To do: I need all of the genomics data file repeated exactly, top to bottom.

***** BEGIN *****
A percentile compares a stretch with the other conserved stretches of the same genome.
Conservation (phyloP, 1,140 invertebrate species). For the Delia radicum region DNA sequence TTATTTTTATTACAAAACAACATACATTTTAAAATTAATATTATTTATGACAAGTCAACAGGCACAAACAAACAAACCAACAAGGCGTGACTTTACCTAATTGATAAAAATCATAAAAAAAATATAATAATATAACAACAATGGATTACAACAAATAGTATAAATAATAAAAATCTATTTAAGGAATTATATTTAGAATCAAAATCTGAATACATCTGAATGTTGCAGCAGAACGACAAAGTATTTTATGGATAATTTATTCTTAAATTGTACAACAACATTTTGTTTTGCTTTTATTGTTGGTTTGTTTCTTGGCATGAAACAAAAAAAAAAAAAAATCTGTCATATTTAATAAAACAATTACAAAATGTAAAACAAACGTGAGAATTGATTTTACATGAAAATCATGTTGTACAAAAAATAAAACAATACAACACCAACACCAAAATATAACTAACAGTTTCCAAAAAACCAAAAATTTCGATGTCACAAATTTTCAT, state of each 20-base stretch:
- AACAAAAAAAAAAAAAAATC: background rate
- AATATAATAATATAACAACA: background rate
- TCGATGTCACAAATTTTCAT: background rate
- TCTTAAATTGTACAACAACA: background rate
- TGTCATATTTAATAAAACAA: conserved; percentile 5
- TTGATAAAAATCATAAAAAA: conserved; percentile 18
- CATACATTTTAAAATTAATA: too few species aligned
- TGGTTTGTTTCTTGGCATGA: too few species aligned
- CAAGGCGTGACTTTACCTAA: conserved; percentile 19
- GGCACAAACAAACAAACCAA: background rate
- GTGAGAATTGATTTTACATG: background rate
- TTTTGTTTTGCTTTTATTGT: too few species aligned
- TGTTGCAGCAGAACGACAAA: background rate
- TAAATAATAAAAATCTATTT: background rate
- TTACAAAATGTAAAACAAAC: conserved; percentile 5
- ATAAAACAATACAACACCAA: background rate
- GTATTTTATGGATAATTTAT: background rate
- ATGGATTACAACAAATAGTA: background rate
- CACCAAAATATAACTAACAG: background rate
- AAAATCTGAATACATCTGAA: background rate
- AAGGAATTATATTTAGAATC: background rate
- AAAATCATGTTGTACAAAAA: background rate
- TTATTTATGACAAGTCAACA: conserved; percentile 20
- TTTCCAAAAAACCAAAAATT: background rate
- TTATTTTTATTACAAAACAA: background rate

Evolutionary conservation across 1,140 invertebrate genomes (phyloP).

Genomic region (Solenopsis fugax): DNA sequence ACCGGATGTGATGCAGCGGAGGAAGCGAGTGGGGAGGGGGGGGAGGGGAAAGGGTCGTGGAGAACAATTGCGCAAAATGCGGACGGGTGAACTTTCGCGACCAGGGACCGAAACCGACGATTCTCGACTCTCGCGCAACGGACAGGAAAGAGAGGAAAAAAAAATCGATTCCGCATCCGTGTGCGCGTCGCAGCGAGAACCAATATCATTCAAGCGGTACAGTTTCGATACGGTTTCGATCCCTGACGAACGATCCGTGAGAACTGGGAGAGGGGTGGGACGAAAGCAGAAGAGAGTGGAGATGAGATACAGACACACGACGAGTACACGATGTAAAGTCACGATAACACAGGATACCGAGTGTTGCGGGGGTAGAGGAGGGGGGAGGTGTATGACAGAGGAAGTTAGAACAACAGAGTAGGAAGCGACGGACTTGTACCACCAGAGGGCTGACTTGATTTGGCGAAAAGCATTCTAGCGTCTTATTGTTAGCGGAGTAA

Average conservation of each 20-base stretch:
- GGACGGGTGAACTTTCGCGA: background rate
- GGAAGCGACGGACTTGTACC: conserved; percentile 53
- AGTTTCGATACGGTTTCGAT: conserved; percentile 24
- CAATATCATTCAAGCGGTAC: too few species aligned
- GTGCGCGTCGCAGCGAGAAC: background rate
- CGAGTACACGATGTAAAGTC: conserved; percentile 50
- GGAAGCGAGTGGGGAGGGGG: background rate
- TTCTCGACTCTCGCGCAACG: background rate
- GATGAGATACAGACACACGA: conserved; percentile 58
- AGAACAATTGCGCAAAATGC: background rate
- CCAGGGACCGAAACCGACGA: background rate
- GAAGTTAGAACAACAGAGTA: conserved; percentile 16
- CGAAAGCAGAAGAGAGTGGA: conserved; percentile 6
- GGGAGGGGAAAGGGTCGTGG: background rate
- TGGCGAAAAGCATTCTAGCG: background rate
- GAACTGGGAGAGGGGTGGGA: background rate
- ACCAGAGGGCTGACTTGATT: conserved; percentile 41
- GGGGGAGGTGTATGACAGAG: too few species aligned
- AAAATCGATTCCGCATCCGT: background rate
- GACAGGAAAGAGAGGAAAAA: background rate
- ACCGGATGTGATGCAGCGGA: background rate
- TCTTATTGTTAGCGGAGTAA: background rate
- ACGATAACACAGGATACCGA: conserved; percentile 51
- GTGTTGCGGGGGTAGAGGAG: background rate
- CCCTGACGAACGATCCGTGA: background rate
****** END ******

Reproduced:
A percentile compares a stretch with the other conserved stretches of the same genome.
Conservation (phyloP, 1,140 invertebrate species). For the Delia radicum region DNA sequence TTATTTTTATTACAAAACAACATACATTTTAAAATTAATATTATTTATGACAAGTCAACAGGCACAAACAAACAAACCAACAAGGCGTGACTTTACCTAATTGATAAAAATCATAAAAAAAATATAATAATATAACAACAATGGATTACAACAAATAGTATAAATAATAAAAATCTATTTAAGGAATTATATTTAGAATCAAAATCTGAATACATCTGAATGTTGCAGCAGAACGACAAAGTATTTTATGGATAATTTATTCTTAAATTGTACAACAACATTTTGTTTTGCTTTTATTGTTGGTTTGTTTCTTGGCATGAAACAAAAAAAAAAAAAAATCTGTCATATTTAATAAAACAATTACAAAATGTAAAACAAACGTGAGAATTGATTTTACATGAAAATCATGTTGTACAAAAAATAAAACAATACAACACCAACACCAAAATATAACTAACAGTTTCCAAAAAACCAAAAATTTCGATGTCACAAATTTTCAT, state of each 20-base stretch:
- AACAAAAAAAAAAAAAAATC: background rate
- AATATAATAATATAACAACA: background rate
- TCGATGTCACAAATTTTCAT: background rate
- TCTTAAATTGTACAACAACA: background rate
- TGTCATATTTAATAAAACAA: conserved; percentile 5
- TTGATAAAAATCATAAAAAA: conserved; percentile 18
- CATACATTTTAAAATTAATA: too few species aligned
- TGGTTTGTTTCTTGGCATGA: too few species aligned
- CAAGGCGTGACTTTACCTAA: conserved; percentile 19
- GGCACAAACAAACAAACCAA: background rate
- GTGAGAATTGATTTTACATG: background rate
- TTTTGTTTTGCTTTTATTGT: too few species aligned
- TGTTGCAGCAGAACGACAAA: background rate
- TAAATAATAAAAATCTATTT: background rate
- TTACAAAATGTAAAACAAAC: conserved; percentile 5
- ATAAAACAATACAACACCAA: background rate
- GTATTTTATGGATAATTTAT: background rate
- ATGGATTACAACAAATAGTA: background rate
- CACCAAAATATAACTAACAG: background rate
- AAAATCTGAATACATCTGAA: background rate
- AAGGAATTATATTTAGAATC: background rate
- AAAATCATGTTGTACAAAAA: background rate
- TTATTTATGACAAGTCAACA: conserved; percentile 20
- TTTCCAAAAAACCAAAAATT: background rate
- TTATTTTTATTACAAAACAA: background rate

Evolutionary conservation across 1,140 invertebrate genomes (phyloP).

Genomic region (Solenopsis fugax): DNA sequence ACCGGATGTGATGCAGCGGAGGAAGCGAGTGGGGAGGGGGGGGAGGGGAAAGGGTCGTGGAGAACAATTGCGCAAAATGCGGACGGGTGAACTTTCGCGACCAGGGACCGAAACCGACGATTCTCGACTCTCGCGCAACGGACAGGAAAGAGAGGAAAAAAAAATCGATTCCGCATCCGTGTGCGCGTCGCAGCGAGAACCAATATCATTCAAGCGGTACAGTTTCGATACGGTTTCGATCCCTGACGAACGATCCGTGAGAACTGGGAGAGGGGTGGGACGAAAGCAGAAGAGAGTGGAGATGAGATACAGACACACGACGAGTACACGATGTAAAGTCACGATAACACAGGATACCGAGTGTTGCGGGGGTAGAGGAGGGGGGAGGTGTATGACAGAGGAAGTTAGAACAACAGAGTAGGAAGCGACGGACTTGTACCACCAGAGGGCTGACTTGATTTGGCGAAAAGCATTCTAGCGTCTTATTGTTAGCGGAGTAA

Average conservation of each 20-base stretch:
- GGACGGGTGAACTTTCGCGA: background rate
- GGAAGCGACGGACTTGTACC: conserved; percentile 53
- AGTTTCGATACGGTTTCGAT: conserved; percentile 24
- CAATATCATTCAAGCGGTAC: too few species aligned
- GTGCGCGTCGCAGCGAGAAC: background rate
- CGAGTACACGATGTAAAGTC: conserved; percentile 50
- GGAAGCGAGTGGGGAGGGGG: background rate
- TTCTCGACTCTCGCGCAACG: background rate
- GATGAGATACAGACACACGA: conserved; percentile 58
- AGAACAATTGCGCAAAATGC: background rate
- CCAGGGACCGAAACCGACGA: background rate
- GAAGTTAGAACAACAGAGTA: conserved; percentile 16
- CGAAAGCAGAAGAGAGTGGA: conserved; percentile 6
- GGGAGGGGAAAGGGTCGTGG: background rate
- TGGCGAAAAGCATTCTAGCG: background rate
- GAACTGGGAGAGGGGTGGGA: background rate
- ACCAGAGGGCTGACTTGATT: conserved; percentile 41
- GGGGGAGGTGTATGACAGAG: too few species aligned
- AAAATCGATTCCGCATCCGT: background rate
- GACAGGAAAGAGAGGAAAAA: background rate
- ACCGGATGTGATGCAGCGGA: background rate
- TCTTATTGTTAGCGGAGTAA: background rate
- ACGATAACACAGGATACCGA: conserved; percentile 51
- GTGTTGCGGGGGTAGAGGAG: background rate
- CCCTGACGAACGATCCGTGA: background rate